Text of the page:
In early July 2014, the Palestinian Ministry of Health (MoH) and the World Health Organization (WHO) warned that Gaza’s struggling health sector was near to collapse due to the severe shortages of medicines, medical disposables and fuel, and the lack of capacity to expand services to meet population needs. In the days and weeks following that warning, the health sector was confronted with over 11,200 injuries, among them more than 3,800 children, which is the highest number of injuries for such period of time it had ever faced. The challenge to the health system posed by the 2014 hostilities has extended into the present; approximately 900 of those injured sustained some form of permanent disability and require continued attention, while a significant part of the health infrastructure was damaged.
For 51 days, Gaza’s main hospital, Shifa, was overwhelmed with thousands of Palestinian civilians brought to its emergency room with injuries, many of them suffering from severe trauma. “It was a difficult experience for both the victims and for the medical staff,” stated Dr. Mahmoud Matar, an orthopedic surgeon who is also the head of the limb reconstruction unit at Shifa. “The number and type of casualties were a great challenge. At first, it was life-saving issues, then treatment to prevent disabilities.” About two-thirds of all orthopedic injuries treated at Shifa resulted in disability and required rehabilitation: some patients had amputations of upper limbs or lost one or both legs.
“Some patients are still suffering two years after their injury and need ongoing care. Many others are still waiting for prosthetic limbs. The state of prosthetics in Gaza is still very precarious,” said Dr. Matar. Most patients need to be referred outside of Gaza, especially those who lost upper limbs. Those who need continuous treatment visit local hospitals and can be referred to Shifa’s eight-month-old Complex Fractures Unit for more advanced care and procedures. Referrals to Shifa were necessary after al-Wafa hospital, Gaza’s only rehabilitation hospital, was completely destroyed in an airstrike in 2014. The International Committee of the Red Cross has provided important multidisciplinary support for the care and rehabilitation of amputees through the Artificial Limbs and Polio Center, in cooperation with the Gaza municipality.
The conflict also had a major impact on the mental wellbeing of the population. The WHO estimates that 20 per cent of the population (360,000 people) in Gaza may have suffered mental disorders and require some form of mental health support or psychosocial intervention.
During the hostilities, one hospital (al-Wafa in Gaza City) and three primary healthcare clinics (PHC) – Atta Habeeb, Johr al-Deek and Khuza’a – were completely destroyed, while another 18 hospitals and 60 PHCs were damaged to various degrees. To date, all of these facilities have been or are in the process of being repaired/reconstructed, with the exception of the al-Wafa hospital which requires major funding to proceed with reconstruction. With the blockade on Gaza still in place, the Temporary Gaza Reconstruction Mechanism (GRM) has played a critical role in facilitating the entry of the building materials required for the rehabilitation of these facilities.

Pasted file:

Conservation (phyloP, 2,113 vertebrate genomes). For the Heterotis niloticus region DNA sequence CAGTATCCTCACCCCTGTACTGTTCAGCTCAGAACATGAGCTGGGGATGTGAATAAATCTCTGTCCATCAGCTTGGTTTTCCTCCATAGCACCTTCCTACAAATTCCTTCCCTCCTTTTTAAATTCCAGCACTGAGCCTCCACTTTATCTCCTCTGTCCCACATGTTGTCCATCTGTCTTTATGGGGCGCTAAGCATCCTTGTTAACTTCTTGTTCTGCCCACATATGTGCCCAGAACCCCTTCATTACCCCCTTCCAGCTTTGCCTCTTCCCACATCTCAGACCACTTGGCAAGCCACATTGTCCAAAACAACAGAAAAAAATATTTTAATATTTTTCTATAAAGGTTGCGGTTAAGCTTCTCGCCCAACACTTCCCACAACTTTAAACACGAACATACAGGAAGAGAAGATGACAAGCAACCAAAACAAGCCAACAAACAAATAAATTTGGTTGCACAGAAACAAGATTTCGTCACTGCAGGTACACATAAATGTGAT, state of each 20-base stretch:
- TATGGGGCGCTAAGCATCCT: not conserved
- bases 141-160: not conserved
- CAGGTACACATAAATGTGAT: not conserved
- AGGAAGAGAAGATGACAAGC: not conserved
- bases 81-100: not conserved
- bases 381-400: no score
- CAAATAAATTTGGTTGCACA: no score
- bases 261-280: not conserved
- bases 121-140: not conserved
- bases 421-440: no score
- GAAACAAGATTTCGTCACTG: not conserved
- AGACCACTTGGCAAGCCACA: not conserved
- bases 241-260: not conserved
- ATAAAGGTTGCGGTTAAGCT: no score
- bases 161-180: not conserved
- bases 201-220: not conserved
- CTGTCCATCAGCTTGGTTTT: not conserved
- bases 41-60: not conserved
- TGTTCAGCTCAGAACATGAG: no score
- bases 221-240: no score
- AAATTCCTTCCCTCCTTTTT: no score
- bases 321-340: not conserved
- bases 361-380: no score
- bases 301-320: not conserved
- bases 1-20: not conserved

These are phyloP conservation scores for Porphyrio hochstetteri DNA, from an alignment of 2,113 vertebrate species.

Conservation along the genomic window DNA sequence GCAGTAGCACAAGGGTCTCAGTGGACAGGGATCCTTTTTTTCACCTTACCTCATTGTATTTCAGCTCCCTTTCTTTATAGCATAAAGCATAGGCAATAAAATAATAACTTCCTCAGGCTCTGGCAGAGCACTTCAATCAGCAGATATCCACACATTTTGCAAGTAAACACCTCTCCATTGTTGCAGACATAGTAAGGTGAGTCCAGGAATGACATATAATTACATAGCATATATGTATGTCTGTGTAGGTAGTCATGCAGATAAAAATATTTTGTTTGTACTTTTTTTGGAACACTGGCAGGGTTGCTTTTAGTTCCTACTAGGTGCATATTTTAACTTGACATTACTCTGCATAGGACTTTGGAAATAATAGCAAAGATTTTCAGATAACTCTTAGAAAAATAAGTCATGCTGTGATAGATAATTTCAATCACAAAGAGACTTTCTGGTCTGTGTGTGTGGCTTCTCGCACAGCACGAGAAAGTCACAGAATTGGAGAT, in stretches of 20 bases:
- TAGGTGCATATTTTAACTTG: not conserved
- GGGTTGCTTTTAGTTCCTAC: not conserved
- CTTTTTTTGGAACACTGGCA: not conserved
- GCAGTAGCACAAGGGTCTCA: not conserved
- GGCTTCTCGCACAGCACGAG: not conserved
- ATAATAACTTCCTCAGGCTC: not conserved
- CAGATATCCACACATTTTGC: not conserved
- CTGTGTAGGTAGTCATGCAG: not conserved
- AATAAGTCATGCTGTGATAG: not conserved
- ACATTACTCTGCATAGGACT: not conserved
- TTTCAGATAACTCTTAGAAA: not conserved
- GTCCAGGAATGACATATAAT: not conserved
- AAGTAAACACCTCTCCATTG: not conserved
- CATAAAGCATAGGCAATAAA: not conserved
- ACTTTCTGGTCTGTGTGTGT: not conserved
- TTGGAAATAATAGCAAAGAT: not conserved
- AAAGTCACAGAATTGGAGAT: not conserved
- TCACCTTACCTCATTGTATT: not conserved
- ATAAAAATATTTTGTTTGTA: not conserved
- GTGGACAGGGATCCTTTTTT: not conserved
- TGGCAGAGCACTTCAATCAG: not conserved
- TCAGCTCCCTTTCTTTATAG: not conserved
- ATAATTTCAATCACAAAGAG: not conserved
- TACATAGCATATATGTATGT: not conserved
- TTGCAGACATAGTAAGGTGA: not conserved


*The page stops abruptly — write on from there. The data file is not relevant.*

Ten PHCs were identified as requiring expansion and additional equipment to accommodate the increased number of patients and related needs (e.g. laboratory and physiotherapy services), but to date only two (al-Salam and Deir al-Balah PHCs) have received donor funding. The remaining eight (Abasan, Atatra, Hala Shawa, Sheikh Radwan, Rafah, al-Falah, Shouka and Zaytoon PCHs) face significant gaps in their ability to respond to existing health needs in their catchment areas.
As of June 2016, Shifa hospital had 3,839 registered patients waiting for scheduled operations: 60 per cent are classified as major surgeries of long duration, 35 per cent moderate, and five per cent minor surgeries. Surgical appointments are being scheduled for as far away as 2018.
The long waiting lists have left many frustrated, sometimes in unnecessary pain and facing health risks associated with delayed care. For example, an operation for a woman whose thyroid gland was enlarged with a benign mass was recently scheduled for one year’s time although she was in distress and her speech was disturbed. Some patients resort to asking health personnel for favours in scheduling appointments based on their personal connections.
Shortages in skilled personnel for operating room teams, especially anesthesiologists, surgical nurses and technicians, are the main reason for the backlog. This situation is partially a result of the blockade, which limits outside training opportunities, and of the internal Palestinian divide, which has left public employees recruited by the de facto authorities, including health staff, without regular salaries.
Shifa hospital boasts 14 operating rooms, but currently only ten theatres are being used (five for general surgeries, one for cardiac surgery, two for emergencies and two for day procedures). The Ministry of Health was forced to downsize its open heart cardiac surgery service after one of its two specialty surgeons left Gaza. The cardiac unit in the Gaza European hospital was closed, cutting the usual Ministry caseload of 500 patients to only 250 in Shifa hospital, with the remaining heart patients now requiring referrals to outside facilities.
* This article was contributed by the World Health Organization (WHO)